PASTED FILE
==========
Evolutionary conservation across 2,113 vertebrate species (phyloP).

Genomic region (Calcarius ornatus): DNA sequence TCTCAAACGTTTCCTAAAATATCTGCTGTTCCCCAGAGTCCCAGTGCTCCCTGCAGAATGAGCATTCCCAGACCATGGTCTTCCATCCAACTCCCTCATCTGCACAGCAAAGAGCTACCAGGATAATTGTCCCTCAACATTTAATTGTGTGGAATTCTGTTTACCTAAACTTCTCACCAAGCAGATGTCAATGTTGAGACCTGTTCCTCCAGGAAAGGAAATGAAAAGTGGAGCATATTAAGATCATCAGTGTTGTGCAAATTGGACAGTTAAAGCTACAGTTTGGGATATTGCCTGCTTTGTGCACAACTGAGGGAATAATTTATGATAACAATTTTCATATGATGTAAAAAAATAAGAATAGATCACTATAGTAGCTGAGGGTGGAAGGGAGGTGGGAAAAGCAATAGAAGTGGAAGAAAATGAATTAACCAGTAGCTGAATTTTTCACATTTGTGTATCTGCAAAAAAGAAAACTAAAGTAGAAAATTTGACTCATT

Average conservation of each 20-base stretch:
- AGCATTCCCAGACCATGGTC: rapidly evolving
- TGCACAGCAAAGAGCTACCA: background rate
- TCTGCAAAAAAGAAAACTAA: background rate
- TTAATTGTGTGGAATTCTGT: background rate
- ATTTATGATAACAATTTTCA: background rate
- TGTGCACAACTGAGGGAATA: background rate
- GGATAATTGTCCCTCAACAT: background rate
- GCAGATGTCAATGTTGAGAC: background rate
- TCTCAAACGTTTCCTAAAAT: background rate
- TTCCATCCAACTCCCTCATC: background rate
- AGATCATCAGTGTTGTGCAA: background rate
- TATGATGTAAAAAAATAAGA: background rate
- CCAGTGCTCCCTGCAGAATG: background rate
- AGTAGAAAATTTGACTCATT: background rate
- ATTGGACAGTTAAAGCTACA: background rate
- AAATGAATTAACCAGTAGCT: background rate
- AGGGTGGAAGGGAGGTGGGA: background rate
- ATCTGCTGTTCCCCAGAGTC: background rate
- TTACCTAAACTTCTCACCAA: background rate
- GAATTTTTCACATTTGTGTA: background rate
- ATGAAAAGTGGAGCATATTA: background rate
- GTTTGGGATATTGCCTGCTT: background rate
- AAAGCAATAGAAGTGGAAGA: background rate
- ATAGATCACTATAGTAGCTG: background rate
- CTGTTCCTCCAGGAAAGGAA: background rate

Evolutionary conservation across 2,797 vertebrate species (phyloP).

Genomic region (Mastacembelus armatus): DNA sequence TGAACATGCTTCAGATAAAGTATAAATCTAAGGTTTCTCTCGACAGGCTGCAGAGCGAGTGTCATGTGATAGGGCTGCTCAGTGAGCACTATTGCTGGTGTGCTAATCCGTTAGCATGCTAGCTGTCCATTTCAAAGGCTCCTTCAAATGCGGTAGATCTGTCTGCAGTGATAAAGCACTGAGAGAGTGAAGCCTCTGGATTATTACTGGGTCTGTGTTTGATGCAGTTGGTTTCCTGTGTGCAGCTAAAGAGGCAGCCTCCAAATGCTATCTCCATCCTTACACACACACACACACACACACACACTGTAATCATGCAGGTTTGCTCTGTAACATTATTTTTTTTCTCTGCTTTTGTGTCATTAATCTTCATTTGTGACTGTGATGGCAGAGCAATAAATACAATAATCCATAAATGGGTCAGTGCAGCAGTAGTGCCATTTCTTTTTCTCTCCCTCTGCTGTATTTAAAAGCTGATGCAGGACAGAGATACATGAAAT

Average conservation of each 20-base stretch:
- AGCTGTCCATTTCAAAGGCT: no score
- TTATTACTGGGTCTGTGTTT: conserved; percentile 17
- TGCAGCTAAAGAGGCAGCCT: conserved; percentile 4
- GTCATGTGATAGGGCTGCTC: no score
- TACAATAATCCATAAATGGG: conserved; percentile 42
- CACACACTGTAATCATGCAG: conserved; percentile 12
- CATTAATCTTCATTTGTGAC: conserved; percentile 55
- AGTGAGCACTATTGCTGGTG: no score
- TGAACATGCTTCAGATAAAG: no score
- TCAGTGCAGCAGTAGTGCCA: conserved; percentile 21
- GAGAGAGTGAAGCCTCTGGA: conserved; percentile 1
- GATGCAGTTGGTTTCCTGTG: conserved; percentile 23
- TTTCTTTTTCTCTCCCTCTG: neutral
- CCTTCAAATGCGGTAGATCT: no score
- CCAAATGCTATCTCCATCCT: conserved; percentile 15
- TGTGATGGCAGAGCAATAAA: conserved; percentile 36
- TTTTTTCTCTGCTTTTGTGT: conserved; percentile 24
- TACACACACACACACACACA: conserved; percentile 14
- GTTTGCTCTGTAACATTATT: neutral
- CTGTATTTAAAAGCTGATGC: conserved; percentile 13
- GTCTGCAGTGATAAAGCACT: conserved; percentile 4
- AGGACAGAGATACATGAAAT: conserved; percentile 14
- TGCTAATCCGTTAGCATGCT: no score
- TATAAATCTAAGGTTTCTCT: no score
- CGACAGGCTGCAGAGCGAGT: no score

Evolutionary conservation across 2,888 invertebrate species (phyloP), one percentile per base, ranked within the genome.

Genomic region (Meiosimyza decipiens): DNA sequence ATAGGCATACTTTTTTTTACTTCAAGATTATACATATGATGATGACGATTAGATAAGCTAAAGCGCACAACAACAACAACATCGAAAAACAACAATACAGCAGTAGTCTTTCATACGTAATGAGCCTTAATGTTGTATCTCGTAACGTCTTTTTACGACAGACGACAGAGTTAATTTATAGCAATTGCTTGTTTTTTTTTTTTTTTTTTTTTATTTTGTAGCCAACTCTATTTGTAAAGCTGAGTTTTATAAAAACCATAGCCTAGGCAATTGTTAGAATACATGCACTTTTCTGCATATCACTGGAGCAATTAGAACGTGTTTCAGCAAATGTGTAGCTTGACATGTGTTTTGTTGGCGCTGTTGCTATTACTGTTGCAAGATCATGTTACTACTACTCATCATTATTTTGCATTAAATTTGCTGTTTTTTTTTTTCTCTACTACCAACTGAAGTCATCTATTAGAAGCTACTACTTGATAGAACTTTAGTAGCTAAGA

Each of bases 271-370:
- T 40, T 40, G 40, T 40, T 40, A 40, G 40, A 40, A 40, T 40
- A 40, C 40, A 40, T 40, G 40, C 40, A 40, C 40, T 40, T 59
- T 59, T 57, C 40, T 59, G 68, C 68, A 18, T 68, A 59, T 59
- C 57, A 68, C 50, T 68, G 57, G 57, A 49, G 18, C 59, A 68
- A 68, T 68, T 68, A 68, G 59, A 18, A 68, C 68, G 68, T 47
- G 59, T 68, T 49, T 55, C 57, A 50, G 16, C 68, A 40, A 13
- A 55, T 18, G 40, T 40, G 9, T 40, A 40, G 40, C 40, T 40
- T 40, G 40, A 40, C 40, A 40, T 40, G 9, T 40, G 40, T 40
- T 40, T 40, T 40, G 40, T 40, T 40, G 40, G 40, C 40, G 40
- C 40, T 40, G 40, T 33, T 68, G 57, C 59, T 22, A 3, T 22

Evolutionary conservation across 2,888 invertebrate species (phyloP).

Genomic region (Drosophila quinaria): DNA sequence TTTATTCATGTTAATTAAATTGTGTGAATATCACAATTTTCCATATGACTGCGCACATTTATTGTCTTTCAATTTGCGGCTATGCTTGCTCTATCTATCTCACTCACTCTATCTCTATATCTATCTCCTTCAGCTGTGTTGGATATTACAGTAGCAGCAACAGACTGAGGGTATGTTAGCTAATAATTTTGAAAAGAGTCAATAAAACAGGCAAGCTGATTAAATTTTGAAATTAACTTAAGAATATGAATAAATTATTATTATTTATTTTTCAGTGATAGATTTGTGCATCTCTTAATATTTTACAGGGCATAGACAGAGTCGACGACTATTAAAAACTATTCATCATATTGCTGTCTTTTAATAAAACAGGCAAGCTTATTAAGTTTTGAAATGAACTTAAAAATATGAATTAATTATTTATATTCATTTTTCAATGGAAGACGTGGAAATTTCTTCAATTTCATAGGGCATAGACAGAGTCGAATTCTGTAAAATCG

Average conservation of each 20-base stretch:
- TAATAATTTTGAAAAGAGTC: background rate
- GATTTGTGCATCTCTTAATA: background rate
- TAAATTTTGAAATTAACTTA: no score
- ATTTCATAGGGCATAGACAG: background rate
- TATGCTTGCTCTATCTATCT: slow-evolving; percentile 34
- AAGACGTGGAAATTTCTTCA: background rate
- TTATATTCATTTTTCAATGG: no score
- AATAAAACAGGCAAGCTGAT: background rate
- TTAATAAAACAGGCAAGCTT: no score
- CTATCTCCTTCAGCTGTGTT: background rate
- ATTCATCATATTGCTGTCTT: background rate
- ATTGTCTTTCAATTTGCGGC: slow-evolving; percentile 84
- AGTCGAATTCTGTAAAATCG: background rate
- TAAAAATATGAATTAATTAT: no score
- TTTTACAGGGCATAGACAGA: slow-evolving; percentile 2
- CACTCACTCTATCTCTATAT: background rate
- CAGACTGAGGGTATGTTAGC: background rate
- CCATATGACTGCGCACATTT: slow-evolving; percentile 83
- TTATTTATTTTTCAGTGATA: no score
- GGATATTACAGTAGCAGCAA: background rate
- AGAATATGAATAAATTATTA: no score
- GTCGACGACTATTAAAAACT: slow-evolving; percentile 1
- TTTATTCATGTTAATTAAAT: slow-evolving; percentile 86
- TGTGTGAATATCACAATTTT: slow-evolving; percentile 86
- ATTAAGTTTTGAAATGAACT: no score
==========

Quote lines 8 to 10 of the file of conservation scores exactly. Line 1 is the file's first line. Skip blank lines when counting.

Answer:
- ATTTATGATAACAATTTTCA: background rate
- TGTGCACAACTGAGGGAATA: background rate
- GGATAATTGTCCCTCAACAT: background rate